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Scientists Propose Search for Exotic Atom Tauonium at Future Particle Colliders

In an exciting development for particle physics, scientists are proposing a hunt for a new variety of atom, tauonium, which would consist solely of a negatively charged tau lepton and its positively charged antimatter counterpart, an antitau. Unlike traditional atoms made up of a nucleus and electrons, tauonium would be free of these components, offering a novel area of study.

Tau leptons, relatives of electrons, are significantly heavier, each having about 3,500 times the mass of an electron, surpassing even the mass of a proton. This makes tauonium a much “burlier” atom compared to positronium, an atom discovered in the 1950s composed of an electron and its antiparticle, a positron.

Physicist Jing-Hang Fu of Beihang University in Beijing, along with colleagues, has suggested searching for tauonium by smashing electrons and positrons together at future particle colliders designed to produce tau leptons. Proposed facilities in China and Russia could potentially discover tauonium within a year of commencing operations, according to a report published on April 4 in Science Bulletin.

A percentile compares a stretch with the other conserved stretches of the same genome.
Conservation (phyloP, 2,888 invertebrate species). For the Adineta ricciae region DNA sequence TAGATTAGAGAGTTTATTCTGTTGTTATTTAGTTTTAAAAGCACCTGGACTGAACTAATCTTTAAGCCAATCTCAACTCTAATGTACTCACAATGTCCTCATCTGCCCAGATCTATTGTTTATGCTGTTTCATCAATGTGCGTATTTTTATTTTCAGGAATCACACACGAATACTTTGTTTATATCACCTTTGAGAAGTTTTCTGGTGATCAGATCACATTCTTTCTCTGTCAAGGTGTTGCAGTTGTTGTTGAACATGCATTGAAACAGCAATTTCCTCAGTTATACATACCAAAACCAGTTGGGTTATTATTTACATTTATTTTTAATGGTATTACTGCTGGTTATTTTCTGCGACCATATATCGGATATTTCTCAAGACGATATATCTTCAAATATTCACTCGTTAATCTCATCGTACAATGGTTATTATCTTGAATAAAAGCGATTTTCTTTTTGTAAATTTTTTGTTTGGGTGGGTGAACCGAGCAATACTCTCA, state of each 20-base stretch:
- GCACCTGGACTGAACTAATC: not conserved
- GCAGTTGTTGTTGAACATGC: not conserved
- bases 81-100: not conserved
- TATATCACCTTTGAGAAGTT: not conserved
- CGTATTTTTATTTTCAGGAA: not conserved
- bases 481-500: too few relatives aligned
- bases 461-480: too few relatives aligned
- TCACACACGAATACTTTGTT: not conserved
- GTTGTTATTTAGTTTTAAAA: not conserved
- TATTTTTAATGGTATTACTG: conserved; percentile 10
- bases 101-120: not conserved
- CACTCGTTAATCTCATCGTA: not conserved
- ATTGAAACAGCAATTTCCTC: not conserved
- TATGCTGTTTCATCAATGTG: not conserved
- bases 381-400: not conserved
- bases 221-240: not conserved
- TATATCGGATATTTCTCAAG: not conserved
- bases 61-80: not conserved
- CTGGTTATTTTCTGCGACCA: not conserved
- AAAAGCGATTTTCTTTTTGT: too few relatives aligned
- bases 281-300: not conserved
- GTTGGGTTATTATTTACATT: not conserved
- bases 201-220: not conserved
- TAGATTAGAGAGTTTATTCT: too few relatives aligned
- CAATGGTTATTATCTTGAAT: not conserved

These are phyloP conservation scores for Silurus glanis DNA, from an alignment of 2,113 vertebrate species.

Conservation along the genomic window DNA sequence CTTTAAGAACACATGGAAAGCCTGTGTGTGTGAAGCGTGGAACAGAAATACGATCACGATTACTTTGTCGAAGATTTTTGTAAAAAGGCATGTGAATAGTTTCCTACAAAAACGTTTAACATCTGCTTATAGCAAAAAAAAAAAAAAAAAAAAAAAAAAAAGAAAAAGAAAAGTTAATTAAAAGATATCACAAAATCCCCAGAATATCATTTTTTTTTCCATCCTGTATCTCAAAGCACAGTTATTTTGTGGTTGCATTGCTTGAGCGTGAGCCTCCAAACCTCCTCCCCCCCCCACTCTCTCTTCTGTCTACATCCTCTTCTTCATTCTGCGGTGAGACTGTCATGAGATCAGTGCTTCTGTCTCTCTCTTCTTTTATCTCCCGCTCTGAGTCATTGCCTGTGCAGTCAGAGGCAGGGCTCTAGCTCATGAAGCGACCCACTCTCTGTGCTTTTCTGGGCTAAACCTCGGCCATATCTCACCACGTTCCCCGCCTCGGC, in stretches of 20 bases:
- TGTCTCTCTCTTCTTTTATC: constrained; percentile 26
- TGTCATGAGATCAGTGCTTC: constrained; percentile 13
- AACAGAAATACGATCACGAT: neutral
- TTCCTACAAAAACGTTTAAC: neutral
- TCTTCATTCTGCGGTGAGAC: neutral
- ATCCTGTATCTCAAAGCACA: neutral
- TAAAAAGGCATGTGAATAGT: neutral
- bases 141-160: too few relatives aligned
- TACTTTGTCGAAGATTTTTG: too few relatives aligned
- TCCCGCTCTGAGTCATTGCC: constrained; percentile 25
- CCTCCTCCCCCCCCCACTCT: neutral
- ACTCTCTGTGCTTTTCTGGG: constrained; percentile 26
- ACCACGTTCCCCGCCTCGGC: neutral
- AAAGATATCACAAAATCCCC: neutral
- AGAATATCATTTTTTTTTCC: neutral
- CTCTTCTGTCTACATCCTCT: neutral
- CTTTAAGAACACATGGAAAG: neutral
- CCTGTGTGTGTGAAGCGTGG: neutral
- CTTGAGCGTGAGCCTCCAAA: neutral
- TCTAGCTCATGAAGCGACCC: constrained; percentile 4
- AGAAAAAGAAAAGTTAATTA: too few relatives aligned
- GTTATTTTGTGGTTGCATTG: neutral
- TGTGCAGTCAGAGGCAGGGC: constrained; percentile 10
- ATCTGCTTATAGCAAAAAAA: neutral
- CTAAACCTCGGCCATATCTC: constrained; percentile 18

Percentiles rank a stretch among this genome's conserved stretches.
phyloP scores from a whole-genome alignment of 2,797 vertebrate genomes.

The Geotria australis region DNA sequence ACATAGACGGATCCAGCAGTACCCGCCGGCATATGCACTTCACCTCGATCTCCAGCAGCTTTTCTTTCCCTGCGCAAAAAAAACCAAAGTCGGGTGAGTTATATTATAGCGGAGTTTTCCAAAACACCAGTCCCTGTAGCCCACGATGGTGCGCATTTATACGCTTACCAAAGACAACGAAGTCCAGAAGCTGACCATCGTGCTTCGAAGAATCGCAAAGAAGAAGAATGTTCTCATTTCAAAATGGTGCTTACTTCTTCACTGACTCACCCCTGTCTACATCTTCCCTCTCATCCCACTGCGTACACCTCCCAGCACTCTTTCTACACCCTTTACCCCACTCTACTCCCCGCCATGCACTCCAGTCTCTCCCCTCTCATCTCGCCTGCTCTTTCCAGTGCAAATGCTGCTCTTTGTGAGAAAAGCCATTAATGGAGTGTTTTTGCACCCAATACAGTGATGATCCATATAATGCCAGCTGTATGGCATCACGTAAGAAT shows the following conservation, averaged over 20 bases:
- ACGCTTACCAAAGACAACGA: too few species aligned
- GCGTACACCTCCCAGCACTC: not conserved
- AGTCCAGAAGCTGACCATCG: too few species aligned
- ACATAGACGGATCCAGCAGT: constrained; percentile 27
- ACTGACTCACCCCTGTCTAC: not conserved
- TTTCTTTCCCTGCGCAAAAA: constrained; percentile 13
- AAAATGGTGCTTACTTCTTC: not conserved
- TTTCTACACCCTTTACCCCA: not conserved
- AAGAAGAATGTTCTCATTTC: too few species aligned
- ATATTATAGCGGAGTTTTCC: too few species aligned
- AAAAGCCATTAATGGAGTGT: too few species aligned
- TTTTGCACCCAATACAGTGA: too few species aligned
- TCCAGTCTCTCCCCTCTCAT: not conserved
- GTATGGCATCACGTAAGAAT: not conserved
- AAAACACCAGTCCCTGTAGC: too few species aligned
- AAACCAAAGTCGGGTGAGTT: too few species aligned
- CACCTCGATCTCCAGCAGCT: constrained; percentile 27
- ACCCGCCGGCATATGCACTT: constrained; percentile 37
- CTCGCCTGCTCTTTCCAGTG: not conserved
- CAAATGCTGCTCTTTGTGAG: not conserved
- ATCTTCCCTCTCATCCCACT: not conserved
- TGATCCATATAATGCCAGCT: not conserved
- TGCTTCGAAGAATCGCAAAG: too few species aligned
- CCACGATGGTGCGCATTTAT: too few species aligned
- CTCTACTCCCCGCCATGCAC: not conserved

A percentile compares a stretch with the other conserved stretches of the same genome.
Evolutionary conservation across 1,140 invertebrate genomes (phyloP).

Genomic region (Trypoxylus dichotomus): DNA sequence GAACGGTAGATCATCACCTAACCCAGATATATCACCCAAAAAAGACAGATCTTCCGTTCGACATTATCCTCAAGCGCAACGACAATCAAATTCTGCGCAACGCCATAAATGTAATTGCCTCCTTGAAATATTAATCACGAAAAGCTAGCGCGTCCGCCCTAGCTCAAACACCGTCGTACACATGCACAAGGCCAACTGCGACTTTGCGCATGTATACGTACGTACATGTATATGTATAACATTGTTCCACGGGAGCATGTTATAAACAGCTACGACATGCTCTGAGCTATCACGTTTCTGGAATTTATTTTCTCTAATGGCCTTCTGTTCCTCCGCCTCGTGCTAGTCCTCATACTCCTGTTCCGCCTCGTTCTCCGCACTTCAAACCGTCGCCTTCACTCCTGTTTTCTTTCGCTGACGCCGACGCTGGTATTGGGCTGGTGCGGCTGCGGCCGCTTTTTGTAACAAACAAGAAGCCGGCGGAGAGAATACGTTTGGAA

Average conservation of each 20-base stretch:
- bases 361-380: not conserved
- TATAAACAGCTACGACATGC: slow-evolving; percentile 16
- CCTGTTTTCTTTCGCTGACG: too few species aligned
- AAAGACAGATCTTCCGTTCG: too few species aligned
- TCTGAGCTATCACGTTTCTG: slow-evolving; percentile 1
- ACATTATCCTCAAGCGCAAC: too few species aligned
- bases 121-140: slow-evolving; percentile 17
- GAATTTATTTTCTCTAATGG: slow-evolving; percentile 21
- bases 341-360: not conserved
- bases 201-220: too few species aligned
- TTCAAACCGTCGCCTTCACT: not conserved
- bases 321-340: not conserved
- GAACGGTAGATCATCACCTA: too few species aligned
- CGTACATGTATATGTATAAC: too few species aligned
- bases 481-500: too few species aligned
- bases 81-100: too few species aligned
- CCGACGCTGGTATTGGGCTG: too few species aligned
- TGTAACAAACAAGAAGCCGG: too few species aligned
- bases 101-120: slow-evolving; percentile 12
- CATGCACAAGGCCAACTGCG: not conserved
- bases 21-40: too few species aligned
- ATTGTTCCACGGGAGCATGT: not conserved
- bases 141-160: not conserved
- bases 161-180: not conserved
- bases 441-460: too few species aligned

The researchers plan to look at the ratio of the probability of two different types of particle interactions in these collisions to reduce experimental uncertainty. By eliminating the complexity of the atomic nucleus, studies of tauonium could provide a unique opportunity to scrutinize quantum electrodynamics, the physics theory describing electrically charged particles. Positronium studies have already been utilized to test this theory, and tauonium could offer further insights.

If successful, the discovery of tauonium would mark a significant milestone in particle physics, potentially opening up new avenues for understanding the fundamental forces and particles that make up our universe.